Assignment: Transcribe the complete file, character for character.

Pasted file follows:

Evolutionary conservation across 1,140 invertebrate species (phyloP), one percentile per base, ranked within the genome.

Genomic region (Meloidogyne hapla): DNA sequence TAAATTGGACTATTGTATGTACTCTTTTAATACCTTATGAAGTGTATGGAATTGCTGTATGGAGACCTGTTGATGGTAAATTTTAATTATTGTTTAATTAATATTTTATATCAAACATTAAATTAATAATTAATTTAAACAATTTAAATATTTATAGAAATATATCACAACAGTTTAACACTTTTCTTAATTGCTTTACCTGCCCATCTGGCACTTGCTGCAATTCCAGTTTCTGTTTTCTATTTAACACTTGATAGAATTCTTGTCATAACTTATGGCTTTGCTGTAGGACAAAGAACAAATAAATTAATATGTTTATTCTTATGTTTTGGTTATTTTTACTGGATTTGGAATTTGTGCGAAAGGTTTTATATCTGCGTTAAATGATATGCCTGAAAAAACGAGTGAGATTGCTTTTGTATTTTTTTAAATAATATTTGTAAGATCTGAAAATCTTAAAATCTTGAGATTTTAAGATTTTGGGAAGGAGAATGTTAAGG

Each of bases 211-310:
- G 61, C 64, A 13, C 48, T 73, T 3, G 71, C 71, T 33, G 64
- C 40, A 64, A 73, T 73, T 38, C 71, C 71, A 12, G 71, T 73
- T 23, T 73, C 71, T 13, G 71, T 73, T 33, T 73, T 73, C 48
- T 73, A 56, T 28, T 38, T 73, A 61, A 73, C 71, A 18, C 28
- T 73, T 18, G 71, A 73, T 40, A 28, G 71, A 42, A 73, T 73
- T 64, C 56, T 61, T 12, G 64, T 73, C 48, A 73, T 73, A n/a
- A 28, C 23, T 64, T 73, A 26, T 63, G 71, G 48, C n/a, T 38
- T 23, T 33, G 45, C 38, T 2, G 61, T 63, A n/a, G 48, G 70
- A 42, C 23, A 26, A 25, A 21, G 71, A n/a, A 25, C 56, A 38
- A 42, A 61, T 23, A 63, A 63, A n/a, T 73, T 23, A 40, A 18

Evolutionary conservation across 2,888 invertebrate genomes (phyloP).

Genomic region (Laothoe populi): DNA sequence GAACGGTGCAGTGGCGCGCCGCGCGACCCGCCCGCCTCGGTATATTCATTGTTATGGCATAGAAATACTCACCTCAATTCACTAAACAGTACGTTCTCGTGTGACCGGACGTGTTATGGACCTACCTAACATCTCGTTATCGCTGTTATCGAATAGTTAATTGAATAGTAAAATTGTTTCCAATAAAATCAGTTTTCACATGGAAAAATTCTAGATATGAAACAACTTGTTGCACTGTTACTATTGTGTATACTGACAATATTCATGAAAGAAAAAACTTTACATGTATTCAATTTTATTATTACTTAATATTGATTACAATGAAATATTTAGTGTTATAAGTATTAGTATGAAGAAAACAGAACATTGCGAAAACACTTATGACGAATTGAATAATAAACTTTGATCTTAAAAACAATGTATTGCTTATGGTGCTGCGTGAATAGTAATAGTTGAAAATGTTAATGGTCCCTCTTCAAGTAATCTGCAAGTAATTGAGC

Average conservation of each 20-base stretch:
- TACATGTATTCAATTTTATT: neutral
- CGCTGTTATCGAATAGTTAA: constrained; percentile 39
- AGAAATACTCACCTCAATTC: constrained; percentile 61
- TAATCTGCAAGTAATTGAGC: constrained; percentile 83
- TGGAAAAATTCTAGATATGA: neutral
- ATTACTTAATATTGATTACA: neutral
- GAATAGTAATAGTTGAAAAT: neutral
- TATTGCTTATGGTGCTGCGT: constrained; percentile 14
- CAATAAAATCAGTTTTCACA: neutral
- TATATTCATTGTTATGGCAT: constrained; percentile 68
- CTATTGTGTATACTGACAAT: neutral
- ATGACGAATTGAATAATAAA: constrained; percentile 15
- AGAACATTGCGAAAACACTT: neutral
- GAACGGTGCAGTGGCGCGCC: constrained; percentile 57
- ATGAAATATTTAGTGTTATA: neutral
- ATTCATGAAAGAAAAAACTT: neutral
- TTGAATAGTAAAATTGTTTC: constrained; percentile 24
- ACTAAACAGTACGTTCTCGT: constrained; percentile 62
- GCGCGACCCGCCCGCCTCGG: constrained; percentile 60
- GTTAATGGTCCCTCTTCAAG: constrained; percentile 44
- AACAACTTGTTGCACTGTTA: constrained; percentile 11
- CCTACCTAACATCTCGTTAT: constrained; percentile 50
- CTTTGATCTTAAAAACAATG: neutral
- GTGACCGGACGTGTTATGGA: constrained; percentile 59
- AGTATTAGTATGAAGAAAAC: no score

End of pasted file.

Evolutionary conservation across 1,140 invertebrate species (phyloP), one percentile per base, ranked within the genome.

Genomic region (Meloidogyne hapla): DNA sequence TAAATTGGACTATTGTATGTACTCTTTTAATACCTTATGAAGTGTATGGAATTGCTGTATGGAGACCTGTTGATGGTAAATTTTAATTATTGTTTAATTAATATTTTATATCAAACATTAAATTAATAATTAATTTAAACAATTTAAATATTTATAGAAATATATCACAACAGTTTAACACTTTTCTTAATTGCTTTACCTGCCCATCTGGCACTTGCTGCAATTCCAGTTTCTGTTTTCTATTTAACACTTGATAGAATTCTTGTCATAACTTATGGCTTTGCTGTAGGACAAAGAACAAATAAATTAATATGTTTATTCTTATGTTTTGGTTATTTTTACTGGATTTGGAATTTGTGCGAAAGGTTTTATATCTGCGTTAAATGATATGCCTGAAAAAACGAGTGAGATTGCTTTTGTATTTTTTTAAATAATATTTGTAAGATCTGAAAATCTTAAAATCTTGAGATTTTAAGATTTTGGGAAGGAGAATGTTAAGG

Each of bases 211-310:
- G 61, C 64, A 13, C 48, T 73, T 3, G 71, C 71, T 33, G 64
- C 40, A 64, A 73, T 73, T 38, C 71, C 71, A 12, G 71, T 73
- T 23, T 73, C 71, T 13, G 71, T 73, T 33, T 73, T 73, C 48
- T 73, A 56, T 28, T 38, T 73, A 61, A 73, C 71, A 18, C 28
- T 73, T 18, G 71, A 73, T 40, A 28, G 71, A 42, A 73, T 73
- T 64, C 56, T 61, T 12, G 64, T 73, C 48, A 73, T 73, A n/a
- A 28, C 23, T 64, T 73, A 26, T 63, G 71, G 48, C n/a, T 38
- T 23, T 33, G 45, C 38, T 2, G 61, T 63, A n/a, G 48, G 70
- A 42, C 23, A 26, A 25, A 21, G 71, A n/a, A 25, C 56, A 38
- A 42, A 61, T 23, A 63, A 63, A n/a, T 73, T 23, A 40, A 18

Evolutionary conservation across 2,888 invertebrate genomes (phyloP).

Genomic region (Laothoe populi): DNA sequence GAACGGTGCAGTGGCGCGCCGCGCGACCCGCCCGCCTCGGTATATTCATTGTTATGGCATAGAAATACTCACCTCAATTCACTAAACAGTACGTTCTCGTGTGACCGGACGTGTTATGGACCTACCTAACATCTCGTTATCGCTGTTATCGAATAGTTAATTGAATAGTAAAATTGTTTCCAATAAAATCAGTTTTCACATGGAAAAATTCTAGATATGAAACAACTTGTTGCACTGTTACTATTGTGTATACTGACAATATTCATGAAAGAAAAAACTTTACATGTATTCAATTTTATTATTACTTAATATTGATTACAATGAAATATTTAGTGTTATAAGTATTAGTATGAAGAAAACAGAACATTGCGAAAACACTTATGACGAATTGAATAATAAACTTTGATCTTAAAAACAATGTATTGCTTATGGTGCTGCGTGAATAGTAATAGTTGAAAATGTTAATGGTCCCTCTTCAAGTAATCTGCAAGTAATTGAGC

Average conservation of each 20-base stretch:
- TACATGTATTCAATTTTATT: neutral
- CGCTGTTATCGAATAGTTAA: constrained; percentile 39
- AGAAATACTCACCTCAATTC: constrained; percentile 61
- TAATCTGCAAGTAATTGAGC: constrained; percentile 83
- TGGAAAAATTCTAGATATGA: neutral
- ATTACTTAATATTGATTACA: neutral
- GAATAGTAATAGTTGAAAAT: neutral
- TATTGCTTATGGTGCTGCGT: constrained; percentile 14
- CAATAAAATCAGTTTTCACA: neutral
- TATATTCATTGTTATGGCAT: constrained; percentile 68
- CTATTGTGTATACTGACAAT: neutral
- ATGACGAATTGAATAATAAA: constrained; percentile 15
- AGAACATTGCGAAAACACTT: neutral
- GAACGGTGCAGTGGCGCGCC: constrained; percentile 57
- ATGAAATATTTAGTGTTATA: neutral
- ATTCATGAAAGAAAAAACTT: neutral
- TTGAATAGTAAAATTGTTTC: constrained; percentile 24
- ACTAAACAGTACGTTCTCGT: constrained; percentile 62
- GCGCGACCCGCCCGCCTCGG: constrained; percentile 60
- GTTAATGGTCCCTCTTCAAG: constrained; percentile 44
- AACAACTTGTTGCACTGTTA: constrained; percentile 11
- CCTACCTAACATCTCGTTAT: constrained; percentile 50
- CTTTGATCTTAAAAACAATG: neutral
- GTGACCGGACGTGTTATGGA: constrained; percentile 59
- AGTATTAGTATGAAGAAAAC: no score